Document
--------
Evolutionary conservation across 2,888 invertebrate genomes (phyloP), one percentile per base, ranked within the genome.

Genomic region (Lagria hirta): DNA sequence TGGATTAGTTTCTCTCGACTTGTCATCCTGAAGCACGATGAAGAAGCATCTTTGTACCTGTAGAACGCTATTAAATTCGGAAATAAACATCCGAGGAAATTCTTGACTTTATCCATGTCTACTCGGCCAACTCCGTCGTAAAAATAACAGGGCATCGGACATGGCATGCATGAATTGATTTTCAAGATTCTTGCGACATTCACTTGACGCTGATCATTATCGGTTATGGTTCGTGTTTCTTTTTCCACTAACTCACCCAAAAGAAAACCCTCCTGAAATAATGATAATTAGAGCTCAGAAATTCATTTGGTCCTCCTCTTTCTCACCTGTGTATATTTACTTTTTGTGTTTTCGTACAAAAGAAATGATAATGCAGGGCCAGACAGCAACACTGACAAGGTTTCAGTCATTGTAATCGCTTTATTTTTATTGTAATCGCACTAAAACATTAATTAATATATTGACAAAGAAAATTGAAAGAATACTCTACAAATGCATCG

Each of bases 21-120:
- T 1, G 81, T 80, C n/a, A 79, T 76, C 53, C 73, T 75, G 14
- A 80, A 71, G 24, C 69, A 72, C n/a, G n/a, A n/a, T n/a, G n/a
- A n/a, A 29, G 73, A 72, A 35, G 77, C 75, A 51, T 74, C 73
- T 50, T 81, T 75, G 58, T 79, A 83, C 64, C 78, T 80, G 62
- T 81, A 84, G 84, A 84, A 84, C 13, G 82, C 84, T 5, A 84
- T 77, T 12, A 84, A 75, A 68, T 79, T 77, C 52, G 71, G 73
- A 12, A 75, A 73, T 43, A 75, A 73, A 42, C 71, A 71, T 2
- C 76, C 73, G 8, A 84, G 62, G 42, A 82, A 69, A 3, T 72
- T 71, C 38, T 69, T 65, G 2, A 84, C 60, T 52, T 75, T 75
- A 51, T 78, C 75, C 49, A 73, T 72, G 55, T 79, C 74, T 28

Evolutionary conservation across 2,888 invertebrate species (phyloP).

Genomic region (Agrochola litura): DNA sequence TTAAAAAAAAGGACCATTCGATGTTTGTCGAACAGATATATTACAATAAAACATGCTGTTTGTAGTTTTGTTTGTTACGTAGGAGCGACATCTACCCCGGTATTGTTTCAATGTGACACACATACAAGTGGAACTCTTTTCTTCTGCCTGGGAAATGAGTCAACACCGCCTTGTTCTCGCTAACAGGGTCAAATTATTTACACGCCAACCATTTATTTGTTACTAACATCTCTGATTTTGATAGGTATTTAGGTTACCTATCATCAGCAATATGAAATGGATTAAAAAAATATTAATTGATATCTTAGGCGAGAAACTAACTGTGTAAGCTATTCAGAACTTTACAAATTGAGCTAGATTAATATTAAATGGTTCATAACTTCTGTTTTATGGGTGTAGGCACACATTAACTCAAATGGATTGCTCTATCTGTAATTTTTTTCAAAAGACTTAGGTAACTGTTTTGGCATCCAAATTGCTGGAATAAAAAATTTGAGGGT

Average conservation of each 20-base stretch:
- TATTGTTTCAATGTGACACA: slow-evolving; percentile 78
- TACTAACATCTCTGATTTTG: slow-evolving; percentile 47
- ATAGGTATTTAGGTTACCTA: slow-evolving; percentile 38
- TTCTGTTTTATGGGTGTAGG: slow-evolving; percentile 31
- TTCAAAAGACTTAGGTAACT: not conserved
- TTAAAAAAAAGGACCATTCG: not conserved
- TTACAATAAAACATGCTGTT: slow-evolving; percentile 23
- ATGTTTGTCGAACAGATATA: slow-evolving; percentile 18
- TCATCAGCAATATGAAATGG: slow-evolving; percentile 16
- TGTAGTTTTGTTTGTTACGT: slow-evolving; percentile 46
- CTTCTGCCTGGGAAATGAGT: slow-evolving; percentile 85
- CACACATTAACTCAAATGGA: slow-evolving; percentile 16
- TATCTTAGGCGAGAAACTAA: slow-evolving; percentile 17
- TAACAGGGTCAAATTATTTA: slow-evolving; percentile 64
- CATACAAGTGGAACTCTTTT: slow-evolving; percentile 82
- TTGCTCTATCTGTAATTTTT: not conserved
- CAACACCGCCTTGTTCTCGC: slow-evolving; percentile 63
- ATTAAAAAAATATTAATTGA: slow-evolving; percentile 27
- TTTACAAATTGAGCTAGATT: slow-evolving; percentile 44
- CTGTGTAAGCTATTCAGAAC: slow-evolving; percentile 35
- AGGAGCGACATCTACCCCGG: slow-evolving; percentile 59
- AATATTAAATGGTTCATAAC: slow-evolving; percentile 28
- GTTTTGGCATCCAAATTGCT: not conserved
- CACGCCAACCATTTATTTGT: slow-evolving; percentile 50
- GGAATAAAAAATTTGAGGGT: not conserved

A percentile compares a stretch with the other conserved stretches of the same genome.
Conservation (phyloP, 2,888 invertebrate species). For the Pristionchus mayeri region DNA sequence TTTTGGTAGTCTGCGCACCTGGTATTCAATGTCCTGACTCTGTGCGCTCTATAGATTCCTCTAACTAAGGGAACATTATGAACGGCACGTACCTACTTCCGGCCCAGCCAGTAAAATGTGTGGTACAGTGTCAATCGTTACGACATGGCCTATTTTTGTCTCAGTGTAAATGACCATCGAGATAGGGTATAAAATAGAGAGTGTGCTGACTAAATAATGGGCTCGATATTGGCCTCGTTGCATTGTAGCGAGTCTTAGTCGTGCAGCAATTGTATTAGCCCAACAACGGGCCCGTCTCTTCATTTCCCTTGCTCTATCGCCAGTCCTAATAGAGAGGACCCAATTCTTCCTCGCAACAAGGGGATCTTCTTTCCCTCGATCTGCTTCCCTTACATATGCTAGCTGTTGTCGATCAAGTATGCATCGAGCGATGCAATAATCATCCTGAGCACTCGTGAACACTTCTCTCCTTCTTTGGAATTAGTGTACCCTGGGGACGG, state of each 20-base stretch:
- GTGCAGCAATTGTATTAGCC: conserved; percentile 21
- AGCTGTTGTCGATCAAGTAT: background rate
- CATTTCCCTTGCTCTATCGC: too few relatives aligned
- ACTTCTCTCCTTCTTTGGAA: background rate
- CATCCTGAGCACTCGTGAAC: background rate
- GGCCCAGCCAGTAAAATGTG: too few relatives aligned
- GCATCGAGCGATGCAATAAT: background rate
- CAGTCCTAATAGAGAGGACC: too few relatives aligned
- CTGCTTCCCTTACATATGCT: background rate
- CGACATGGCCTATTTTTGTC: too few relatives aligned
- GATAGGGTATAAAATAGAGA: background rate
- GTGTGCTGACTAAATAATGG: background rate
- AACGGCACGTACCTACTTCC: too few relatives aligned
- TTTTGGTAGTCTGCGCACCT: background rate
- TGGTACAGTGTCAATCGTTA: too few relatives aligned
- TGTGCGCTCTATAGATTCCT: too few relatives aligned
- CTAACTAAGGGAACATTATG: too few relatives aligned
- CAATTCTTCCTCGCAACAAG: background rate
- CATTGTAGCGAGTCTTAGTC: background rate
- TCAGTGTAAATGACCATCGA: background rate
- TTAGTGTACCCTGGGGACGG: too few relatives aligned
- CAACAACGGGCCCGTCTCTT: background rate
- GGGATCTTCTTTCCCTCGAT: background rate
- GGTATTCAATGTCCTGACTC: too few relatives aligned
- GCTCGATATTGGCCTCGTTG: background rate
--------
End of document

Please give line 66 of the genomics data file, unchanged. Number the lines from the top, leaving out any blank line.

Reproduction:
- GGGATCTTCTTTCCCTCGAT: background rate